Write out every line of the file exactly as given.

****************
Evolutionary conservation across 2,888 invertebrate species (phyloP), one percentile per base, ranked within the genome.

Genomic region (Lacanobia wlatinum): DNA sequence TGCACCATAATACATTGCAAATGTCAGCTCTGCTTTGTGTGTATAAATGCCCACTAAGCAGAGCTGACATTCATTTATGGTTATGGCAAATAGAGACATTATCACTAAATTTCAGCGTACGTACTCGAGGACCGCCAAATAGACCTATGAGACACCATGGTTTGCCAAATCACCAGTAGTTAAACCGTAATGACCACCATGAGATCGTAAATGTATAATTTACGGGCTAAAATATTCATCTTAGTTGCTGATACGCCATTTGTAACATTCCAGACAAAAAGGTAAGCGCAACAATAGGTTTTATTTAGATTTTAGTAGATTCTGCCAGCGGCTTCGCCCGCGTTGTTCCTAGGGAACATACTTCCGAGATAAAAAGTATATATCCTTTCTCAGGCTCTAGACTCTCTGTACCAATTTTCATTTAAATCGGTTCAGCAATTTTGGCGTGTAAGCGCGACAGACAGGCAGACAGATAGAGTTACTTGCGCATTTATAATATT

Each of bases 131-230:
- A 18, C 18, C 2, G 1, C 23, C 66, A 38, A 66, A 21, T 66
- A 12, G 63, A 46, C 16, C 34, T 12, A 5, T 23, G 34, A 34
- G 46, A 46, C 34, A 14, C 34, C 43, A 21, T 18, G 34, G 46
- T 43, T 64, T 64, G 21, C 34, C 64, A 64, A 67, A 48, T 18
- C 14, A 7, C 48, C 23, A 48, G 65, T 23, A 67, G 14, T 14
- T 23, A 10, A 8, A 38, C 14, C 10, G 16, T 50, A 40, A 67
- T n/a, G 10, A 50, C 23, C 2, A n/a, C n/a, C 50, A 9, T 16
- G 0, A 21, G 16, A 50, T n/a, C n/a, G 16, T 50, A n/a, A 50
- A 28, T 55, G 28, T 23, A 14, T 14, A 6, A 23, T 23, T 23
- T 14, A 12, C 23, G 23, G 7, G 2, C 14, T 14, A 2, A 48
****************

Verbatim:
Evolutionary conservation across 2,888 invertebrate species (phyloP), one percentile per base, ranked within the genome.

Genomic region (Lacanobia wlatinum): DNA sequence TGCACCATAATACATTGCAAATGTCAGCTCTGCTTTGTGTGTATAAATGCCCACTAAGCAGAGCTGACATTCATTTATGGTTATGGCAAATAGAGACATTATCACTAAATTTCAGCGTACGTACTCGAGGACCGCCAAATAGACCTATGAGACACCATGGTTTGCCAAATCACCAGTAGTTAAACCGTAATGACCACCATGAGATCGTAAATGTATAATTTACGGGCTAAAATATTCATCTTAGTTGCTGATACGCCATTTGTAACATTCCAGACAAAAAGGTAAGCGCAACAATAGGTTTTATTTAGATTTTAGTAGATTCTGCCAGCGGCTTCGCCCGCGTTGTTCCTAGGGAACATACTTCCGAGATAAAAAGTATATATCCTTTCTCAGGCTCTAGACTCTCTGTACCAATTTTCATTTAAATCGGTTCAGCAATTTTGGCGTGTAAGCGCGACAGACAGGCAGACAGATAGAGTTACTTGCGCATTTATAATATT

Each of bases 131-230:
- A 18, C 18, C 2, G 1, C 23, C 66, A 38, A 66, A 21, T 66
- A 12, G 63, A 46, C 16, C 34, T 12, A 5, T 23, G 34, A 34
- G 46, A 46, C 34, A 14, C 34, C 43, A 21, T 18, G 34, G 46
- T 43, T 64, T 64, G 21, C 34, C 64, A 64, A 67, A 48, T 18
- C 14, A 7, C 48, C 23, A 48, G 65, T 23, A 67, G 14, T 14
- T 23, A 10, A 8, A 38, C 14, C 10, G 16, T 50, A 40, A 67
- T n/a, G 10, A 50, C 23, C 2, A n/a, C n/a, C 50, A 9, T 16
- G 0, A 21, G 16, A 50, T n/a, C n/a, G 16, T 50, A n/a, A 50
- A 28, T 55, G 28, T 23, A 14, T 14, A 6, A 23, T 23, T 23
- T 14, A 12, C 23, G 23, G 7, G 2, C 14, T 14, A 2, A 48